By Robert Polito
If only God would save me,
I would know how to hurt you.
If only God would save me,
I would know who to sell my soul to.
Anything is an autobiography,
but this is a conversation –
William Burroughs insisted
literature lagged 50 years behind painting,
thinking no doubt about abstraction, collage,
fragmentation, his cut-ups.
But whatever that meant (why always 50 years?), or however
he presumed to rile other writers,
poetry probably does lag behind any credible media theory about it –
so that if I put a pine tree
into a poem,
a grove of pine trees
and beyond them the sea,
you'd think it was the same tree Wordsworth put there;
instead of two obligatory centuries of nature studies, all those
Technicolor vistas, torch songs, couples
drifting through leaves in Salem commercials.
Into one life and out another,
the way a junkie playing a writer,
a writer playing a priest,
so that when I finally blurted out,
you assumed the burden of personal urgency,
supposed it was me speaking at the limits of my self-control
and not The Damned Don't Cry,
Temptation, and Leave Her to Heaven.
You open your mouth and a tradition dribbles out.
But that's mimesis –
how almost impossible to avoid mimesis,
anybody's hardest truths prompting the most fractured constructions,
the way to think about God might be
to disobey God,
if only God's wish to remain hidden,
so that if everything is an autobiography,
this is a conversion.
As my lives flash before me,
why must the yearning for God
trump all other yearnings?
You often hear converts confess
the drinking, his pills, her sexual addiction,
concealed inside them a yearning for God –
why not the other way around?
The admission of Jesus into your life
concealing instead the wish, say, a need
to be fucked senseless drunk drugged & screaming
OH GOD! OH GOD! on a hotel bed…
God embraces our yearnings.
That afternoon my father heard his diagnosis of inoperable cancer,
my aunt Barbara demanded we get him to Lourdes.
She demanded this with a glass of vodka in her hand –
she demanded this running her fingers up and down my leg –
she demanded this before she passed out in her car –
In the movie of my life,
my father died
after I forgave him,
& when my secret tormentor said may the ghosts of your dreams
gnaw at your belly like a wolf under your jacket,
did she really want revenge,
or was she just killing time?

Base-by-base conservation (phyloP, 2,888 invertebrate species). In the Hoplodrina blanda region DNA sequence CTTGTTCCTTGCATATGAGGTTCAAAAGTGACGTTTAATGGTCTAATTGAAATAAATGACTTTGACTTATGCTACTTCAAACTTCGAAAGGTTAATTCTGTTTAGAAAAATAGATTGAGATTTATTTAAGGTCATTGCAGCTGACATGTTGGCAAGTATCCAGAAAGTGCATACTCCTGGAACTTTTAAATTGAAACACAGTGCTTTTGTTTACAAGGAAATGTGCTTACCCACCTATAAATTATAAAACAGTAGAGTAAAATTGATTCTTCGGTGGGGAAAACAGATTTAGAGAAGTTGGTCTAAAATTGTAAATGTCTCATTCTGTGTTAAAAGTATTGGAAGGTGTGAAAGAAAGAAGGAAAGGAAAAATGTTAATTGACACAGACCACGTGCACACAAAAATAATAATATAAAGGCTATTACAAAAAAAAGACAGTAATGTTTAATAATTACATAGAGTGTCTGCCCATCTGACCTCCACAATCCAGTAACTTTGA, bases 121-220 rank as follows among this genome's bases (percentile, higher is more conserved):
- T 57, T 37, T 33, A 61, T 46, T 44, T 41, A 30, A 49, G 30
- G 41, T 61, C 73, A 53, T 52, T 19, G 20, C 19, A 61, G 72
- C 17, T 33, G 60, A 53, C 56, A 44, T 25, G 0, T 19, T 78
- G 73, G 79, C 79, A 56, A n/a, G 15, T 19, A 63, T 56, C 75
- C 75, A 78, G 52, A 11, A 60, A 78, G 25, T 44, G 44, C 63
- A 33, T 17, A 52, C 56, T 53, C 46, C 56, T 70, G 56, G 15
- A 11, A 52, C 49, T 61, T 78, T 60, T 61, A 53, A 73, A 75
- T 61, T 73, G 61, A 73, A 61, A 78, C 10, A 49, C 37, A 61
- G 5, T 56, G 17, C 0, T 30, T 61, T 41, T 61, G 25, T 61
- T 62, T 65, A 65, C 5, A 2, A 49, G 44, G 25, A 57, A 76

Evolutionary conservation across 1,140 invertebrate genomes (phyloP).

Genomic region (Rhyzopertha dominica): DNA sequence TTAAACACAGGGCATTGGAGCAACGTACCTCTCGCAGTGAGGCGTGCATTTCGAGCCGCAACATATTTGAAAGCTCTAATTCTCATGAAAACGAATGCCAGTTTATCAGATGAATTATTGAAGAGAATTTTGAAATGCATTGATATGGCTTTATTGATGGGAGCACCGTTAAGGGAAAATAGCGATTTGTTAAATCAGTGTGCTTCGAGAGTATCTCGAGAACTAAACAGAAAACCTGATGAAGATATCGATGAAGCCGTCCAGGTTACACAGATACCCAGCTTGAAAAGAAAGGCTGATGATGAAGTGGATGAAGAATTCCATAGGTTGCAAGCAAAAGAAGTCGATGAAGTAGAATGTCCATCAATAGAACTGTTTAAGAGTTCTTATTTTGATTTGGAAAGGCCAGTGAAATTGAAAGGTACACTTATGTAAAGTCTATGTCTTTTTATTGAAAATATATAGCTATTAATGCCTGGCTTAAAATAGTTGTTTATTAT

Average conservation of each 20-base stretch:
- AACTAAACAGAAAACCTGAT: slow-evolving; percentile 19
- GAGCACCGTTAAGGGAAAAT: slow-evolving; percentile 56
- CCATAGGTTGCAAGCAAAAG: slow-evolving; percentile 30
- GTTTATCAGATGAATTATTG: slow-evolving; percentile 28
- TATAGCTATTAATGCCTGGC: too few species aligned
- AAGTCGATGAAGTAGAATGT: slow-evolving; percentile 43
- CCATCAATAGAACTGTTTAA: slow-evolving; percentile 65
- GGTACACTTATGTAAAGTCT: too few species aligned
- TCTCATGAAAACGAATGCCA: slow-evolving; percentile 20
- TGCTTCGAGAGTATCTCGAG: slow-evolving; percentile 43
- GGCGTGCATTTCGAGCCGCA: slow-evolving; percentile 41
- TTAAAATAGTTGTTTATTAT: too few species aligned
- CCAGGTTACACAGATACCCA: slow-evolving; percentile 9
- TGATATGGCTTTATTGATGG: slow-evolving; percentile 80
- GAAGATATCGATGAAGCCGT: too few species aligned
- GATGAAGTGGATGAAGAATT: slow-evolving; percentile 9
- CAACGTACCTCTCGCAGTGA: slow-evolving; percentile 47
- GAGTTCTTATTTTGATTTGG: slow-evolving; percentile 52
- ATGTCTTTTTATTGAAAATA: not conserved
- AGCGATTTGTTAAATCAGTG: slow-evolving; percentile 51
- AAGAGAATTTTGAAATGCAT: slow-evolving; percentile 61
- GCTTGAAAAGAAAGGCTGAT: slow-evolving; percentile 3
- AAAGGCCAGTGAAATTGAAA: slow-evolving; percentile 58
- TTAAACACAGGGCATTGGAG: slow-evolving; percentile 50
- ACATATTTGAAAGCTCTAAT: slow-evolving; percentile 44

For me God is a hair shirt, or he's nothing;
for me God is a pain in the ass;
that's mimesis, again,
this hour I tell you things in confidence,
I might not tell everybody, but I'll tell you.
The world is a road under the wall to the church,
the world is a church, & the world is a road,
& the world is a stone wall.
Still, he wanted her the way the Cardinal wanted the Caravaggio,
& when the ill-advised possessor of the painting resisted –
one night Papal Guards searched his house.
Of course contraband came to light, some illegal rifles,
& when the ill-advised possessor of the painting went to prison –the Cardinal got his Caravaggio.
But I wasn't a Cardinal, nephew to the Pope,
and you –
you were not a Caravaggio.
So I asked you to be in my movie.
I had a wonderful Sunday with my family and Dementordelta, who came up to go with us on the winter Countryside Artisans open house tour and to see Mary Fahl at Jammin' Java. Since we knew we needed to be in Virginia in the early evening, we only went to a few of the studios, starting with the glassblowers at Art of Fire, where Allen Ye Printmaker, Dancing Pig Pottery, and the Celtic artists from Tuatha Gallery were also visiting in the smaller barn. We watched some of the glassblowers at work and played with the cats, then went to Dancing Leaf Farm and trudged through the snow to see the sheep and chickens before going inside to look at yarn and eat cookies. Then we walked across a snowy field to Sugarloaf Studio, where we bought a small print of a watercolor of the Dancing Leaf Farm sheep with Sugarloaf Mountain in the background. To our astonishment, the Redskins were winning as we headed home, but of course they managed to lose to the still-undefeated Saints in overtime. Dementordelta brought me the latest French Barbie and a penguin with body lotion and bath gel as an early birthday present!
We left the boys with my mother and drove into Virginia, where we stopped at The Artisans in McLean because we knew Jody Marshall was going to be playing hammered dulcimer at their open house. I had never been there before and was delighted to see how much jewelry and local crafts were for sale, plus there were snacks including Swedish meatballs, cranberry cream cheese, Christmas cookies, and peppermint bark. Then we went to Jammin' Java, where we had their fabulous chili while waiting for Mary Fahl to come on stage. She played a relatively short set since there was a bluegrass band due on the stage at 9 p.m., but it was still a terrific show -- she opened with "Deep As You Go" and did several new songs, including one that she wrote for her boyfriend's birthday, one that she wrote for a wedding, and one that she wrote about Johnny Cash and June Carter, plus "The Other Side of Time," "Ben Aindi Habibi," "Going Home," "The Dawning of the Day," The Rolling Stones' "As Tears Go By," and "Nessun Dorma" (accompanying herself on the guitar, the first time I've ever heard the aria performed that way). And afterward we all shared yummy chocolate desserts!